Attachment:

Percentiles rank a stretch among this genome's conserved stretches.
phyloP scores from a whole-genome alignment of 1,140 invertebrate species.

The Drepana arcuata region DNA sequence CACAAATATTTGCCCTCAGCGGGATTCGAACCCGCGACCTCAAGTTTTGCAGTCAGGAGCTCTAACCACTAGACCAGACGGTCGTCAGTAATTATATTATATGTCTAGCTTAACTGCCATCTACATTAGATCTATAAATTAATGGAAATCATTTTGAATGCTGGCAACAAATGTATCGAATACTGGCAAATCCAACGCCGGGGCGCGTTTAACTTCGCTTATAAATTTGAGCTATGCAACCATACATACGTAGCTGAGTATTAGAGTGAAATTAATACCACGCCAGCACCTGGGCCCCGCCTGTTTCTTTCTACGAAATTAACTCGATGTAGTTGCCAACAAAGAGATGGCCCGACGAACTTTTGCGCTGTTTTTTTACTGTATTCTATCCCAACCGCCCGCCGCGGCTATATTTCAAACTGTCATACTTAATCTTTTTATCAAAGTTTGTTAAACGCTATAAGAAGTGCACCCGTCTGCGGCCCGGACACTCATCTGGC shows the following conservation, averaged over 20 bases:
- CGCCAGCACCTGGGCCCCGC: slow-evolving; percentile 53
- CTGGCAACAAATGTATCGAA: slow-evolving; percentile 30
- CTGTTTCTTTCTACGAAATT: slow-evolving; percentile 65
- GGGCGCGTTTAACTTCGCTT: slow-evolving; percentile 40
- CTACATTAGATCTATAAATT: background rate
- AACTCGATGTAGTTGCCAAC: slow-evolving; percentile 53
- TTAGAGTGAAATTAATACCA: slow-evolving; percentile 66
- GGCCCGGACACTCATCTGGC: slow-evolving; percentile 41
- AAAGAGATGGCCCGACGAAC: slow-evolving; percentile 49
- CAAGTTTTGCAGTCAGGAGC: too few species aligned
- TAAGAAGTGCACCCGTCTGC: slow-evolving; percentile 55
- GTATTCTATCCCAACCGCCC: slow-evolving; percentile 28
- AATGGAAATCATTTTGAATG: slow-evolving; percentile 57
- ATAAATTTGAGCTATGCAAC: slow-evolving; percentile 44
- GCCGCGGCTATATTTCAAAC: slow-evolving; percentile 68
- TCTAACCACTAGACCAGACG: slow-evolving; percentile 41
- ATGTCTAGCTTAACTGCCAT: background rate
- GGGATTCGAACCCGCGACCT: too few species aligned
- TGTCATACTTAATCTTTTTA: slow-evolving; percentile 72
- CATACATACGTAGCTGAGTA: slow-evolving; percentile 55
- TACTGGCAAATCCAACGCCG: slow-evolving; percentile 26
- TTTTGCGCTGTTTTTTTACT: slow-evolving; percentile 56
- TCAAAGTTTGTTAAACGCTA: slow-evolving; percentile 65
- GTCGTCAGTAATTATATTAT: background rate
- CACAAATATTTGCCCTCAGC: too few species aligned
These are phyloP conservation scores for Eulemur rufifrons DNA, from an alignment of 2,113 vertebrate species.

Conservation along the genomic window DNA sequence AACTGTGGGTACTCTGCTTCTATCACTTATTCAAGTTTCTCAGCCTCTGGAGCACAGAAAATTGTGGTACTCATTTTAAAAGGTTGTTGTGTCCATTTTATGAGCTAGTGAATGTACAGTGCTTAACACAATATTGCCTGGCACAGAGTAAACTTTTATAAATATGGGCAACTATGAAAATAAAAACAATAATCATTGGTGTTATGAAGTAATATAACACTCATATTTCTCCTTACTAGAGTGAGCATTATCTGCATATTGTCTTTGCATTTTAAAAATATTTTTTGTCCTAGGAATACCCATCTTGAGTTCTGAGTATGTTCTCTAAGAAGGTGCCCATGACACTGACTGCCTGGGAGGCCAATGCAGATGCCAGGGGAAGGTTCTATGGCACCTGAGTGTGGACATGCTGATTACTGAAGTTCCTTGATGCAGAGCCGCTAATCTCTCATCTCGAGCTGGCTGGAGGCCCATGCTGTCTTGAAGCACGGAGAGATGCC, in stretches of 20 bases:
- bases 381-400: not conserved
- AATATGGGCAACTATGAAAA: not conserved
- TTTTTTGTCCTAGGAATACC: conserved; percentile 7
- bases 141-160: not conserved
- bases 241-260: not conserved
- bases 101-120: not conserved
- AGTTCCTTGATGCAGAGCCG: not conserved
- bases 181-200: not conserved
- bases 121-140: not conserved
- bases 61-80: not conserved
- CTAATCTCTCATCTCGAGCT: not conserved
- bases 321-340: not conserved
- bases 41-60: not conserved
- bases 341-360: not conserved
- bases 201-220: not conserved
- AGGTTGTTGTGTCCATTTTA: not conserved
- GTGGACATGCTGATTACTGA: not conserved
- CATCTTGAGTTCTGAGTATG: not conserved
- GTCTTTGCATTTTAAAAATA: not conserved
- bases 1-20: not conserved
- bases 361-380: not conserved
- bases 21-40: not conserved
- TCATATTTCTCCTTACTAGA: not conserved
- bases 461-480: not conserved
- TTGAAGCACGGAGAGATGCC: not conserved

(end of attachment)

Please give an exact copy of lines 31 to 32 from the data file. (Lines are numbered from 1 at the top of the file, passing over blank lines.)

- bases 381-400: not conserved
- AATATGGGCAACTATGAAAA: not conserved